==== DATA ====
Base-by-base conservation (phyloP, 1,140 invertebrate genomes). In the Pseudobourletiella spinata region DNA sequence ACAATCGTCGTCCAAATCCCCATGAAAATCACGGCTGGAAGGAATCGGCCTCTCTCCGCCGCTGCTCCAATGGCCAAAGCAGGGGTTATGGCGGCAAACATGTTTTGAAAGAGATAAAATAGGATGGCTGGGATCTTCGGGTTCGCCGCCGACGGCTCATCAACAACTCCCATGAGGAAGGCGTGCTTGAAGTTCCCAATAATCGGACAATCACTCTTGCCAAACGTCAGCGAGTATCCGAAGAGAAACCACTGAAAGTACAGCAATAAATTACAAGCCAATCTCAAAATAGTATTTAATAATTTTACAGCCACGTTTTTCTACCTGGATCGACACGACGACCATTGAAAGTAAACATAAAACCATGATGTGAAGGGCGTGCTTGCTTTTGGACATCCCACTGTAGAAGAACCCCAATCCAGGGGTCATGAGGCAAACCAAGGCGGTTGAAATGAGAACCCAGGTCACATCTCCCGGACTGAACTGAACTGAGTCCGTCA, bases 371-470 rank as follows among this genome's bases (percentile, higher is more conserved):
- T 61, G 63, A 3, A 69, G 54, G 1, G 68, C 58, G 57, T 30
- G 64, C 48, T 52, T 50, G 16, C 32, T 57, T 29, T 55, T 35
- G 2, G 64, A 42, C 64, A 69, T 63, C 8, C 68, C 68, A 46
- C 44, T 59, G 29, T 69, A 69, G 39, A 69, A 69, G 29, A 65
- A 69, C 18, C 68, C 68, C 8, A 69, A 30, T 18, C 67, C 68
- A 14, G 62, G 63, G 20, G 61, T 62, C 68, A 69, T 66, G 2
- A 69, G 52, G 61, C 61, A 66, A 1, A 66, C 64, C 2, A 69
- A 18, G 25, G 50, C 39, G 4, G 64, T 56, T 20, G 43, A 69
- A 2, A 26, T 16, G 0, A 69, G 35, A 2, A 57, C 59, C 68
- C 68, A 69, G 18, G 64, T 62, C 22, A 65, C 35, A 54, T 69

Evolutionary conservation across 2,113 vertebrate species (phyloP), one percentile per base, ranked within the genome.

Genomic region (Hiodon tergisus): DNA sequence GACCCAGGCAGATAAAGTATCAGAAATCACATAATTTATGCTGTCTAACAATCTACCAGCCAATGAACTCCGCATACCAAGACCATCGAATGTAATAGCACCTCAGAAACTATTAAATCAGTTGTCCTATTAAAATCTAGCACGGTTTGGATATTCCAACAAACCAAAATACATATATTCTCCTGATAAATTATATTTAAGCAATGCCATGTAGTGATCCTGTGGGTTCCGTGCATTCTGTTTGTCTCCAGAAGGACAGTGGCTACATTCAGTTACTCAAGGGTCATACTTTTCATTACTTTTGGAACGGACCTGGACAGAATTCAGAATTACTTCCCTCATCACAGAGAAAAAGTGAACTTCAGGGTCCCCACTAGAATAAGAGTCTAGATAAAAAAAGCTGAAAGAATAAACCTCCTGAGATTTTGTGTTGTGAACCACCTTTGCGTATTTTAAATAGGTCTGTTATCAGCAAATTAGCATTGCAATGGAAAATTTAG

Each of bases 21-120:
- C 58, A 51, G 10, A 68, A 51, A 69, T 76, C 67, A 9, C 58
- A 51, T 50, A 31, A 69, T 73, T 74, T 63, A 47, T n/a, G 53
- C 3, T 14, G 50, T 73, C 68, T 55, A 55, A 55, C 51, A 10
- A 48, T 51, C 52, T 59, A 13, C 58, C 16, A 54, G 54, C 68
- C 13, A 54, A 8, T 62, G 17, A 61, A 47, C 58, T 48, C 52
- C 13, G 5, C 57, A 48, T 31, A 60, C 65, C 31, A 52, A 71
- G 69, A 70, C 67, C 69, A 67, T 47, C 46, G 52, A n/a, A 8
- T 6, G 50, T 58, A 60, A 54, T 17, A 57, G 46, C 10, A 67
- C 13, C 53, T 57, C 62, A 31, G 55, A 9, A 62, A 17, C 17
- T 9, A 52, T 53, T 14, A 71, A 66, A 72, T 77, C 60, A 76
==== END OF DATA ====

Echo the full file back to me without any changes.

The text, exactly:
Base-by-base conservation (phyloP, 1,140 invertebrate genomes). In the Pseudobourletiella spinata region DNA sequence ACAATCGTCGTCCAAATCCCCATGAAAATCACGGCTGGAAGGAATCGGCCTCTCTCCGCCGCTGCTCCAATGGCCAAAGCAGGGGTTATGGCGGCAAACATGTTTTGAAAGAGATAAAATAGGATGGCTGGGATCTTCGGGTTCGCCGCCGACGGCTCATCAACAACTCCCATGAGGAAGGCGTGCTTGAAGTTCCCAATAATCGGACAATCACTCTTGCCAAACGTCAGCGAGTATCCGAAGAGAAACCACTGAAAGTACAGCAATAAATTACAAGCCAATCTCAAAATAGTATTTAATAATTTTACAGCCACGTTTTTCTACCTGGATCGACACGACGACCATTGAAAGTAAACATAAAACCATGATGTGAAGGGCGTGCTTGCTTTTGGACATCCCACTGTAGAAGAACCCCAATCCAGGGGTCATGAGGCAAACCAAGGCGGTTGAAATGAGAACCCAGGTCACATCTCCCGGACTGAACTGAACTGAGTCCGTCA, bases 371-470 rank as follows among this genome's bases (percentile, higher is more conserved):
- T 61, G 63, A 3, A 69, G 54, G 1, G 68, C 58, G 57, T 30
- G 64, C 48, T 52, T 50, G 16, C 32, T 57, T 29, T 55, T 35
- G 2, G 64, A 42, C 64, A 69, T 63, C 8, C 68, C 68, A 46
- C 44, T 59, G 29, T 69, A 69, G 39, A 69, A 69, G 29, A 65
- A 69, C 18, C 68, C 68, C 8, A 69, A 30, T 18, C 67, C 68
- A 14, G 62, G 63, G 20, G 61, T 62, C 68, A 69, T 66, G 2
- A 69, G 52, G 61, C 61, A 66, A 1, A 66, C 64, C 2, A 69
- A 18, G 25, G 50, C 39, G 4, G 64, T 56, T 20, G 43, A 69
- A 2, A 26, T 16, G 0, A 69, G 35, A 2, A 57, C 59, C 68
- C 68, A 69, G 18, G 64, T 62, C 22, A 65, C 35, A 54, T 69

Evolutionary conservation across 2,113 vertebrate species (phyloP), one percentile per base, ranked within the genome.

Genomic region (Hiodon tergisus): DNA sequence GACCCAGGCAGATAAAGTATCAGAAATCACATAATTTATGCTGTCTAACAATCTACCAGCCAATGAACTCCGCATACCAAGACCATCGAATGTAATAGCACCTCAGAAACTATTAAATCAGTTGTCCTATTAAAATCTAGCACGGTTTGGATATTCCAACAAACCAAAATACATATATTCTCCTGATAAATTATATTTAAGCAATGCCATGTAGTGATCCTGTGGGTTCCGTGCATTCTGTTTGTCTCCAGAAGGACAGTGGCTACATTCAGTTACTCAAGGGTCATACTTTTCATTACTTTTGGAACGGACCTGGACAGAATTCAGAATTACTTCCCTCATCACAGAGAAAAAGTGAACTTCAGGGTCCCCACTAGAATAAGAGTCTAGATAAAAAAAGCTGAAAGAATAAACCTCCTGAGATTTTGTGTTGTGAACCACCTTTGCGTATTTTAAATAGGTCTGTTATCAGCAAATTAGCATTGCAATGGAAAATTTAG

Each of bases 21-120:
- C 58, A 51, G 10, A 68, A 51, A 69, T 76, C 67, A 9, C 58
- A 51, T 50, A 31, A 69, T 73, T 74, T 63, A 47, T n/a, G 53
- C 3, T 14, G 50, T 73, C 68, T 55, A 55, A 55, C 51, A 10
- A 48, T 51, C 52, T 59, A 13, C 58, C 16, A 54, G 54, C 68
- C 13, A 54, A 8, T 62, G 17, A 61, A 47, C 58, T 48, C 52
- C 13, G 5, C 57, A 48, T 31, A 60, C 65, C 31, A 52, A 71
- G 69, A 70, C 67, C 69, A 67, T 47, C 46, G 52, A n/a, A 8
- T 6, G 50, T 58, A 60, A 54, T 17, A 57, G 46, C 10, A 67
- C 13, C 53, T 57, C 62, A 31, G 55, A 9, A 62, A 17, C 17
- T 9, A 52, T 53, T 14, A 71, A 66, A 72, T 77, C 60, A 76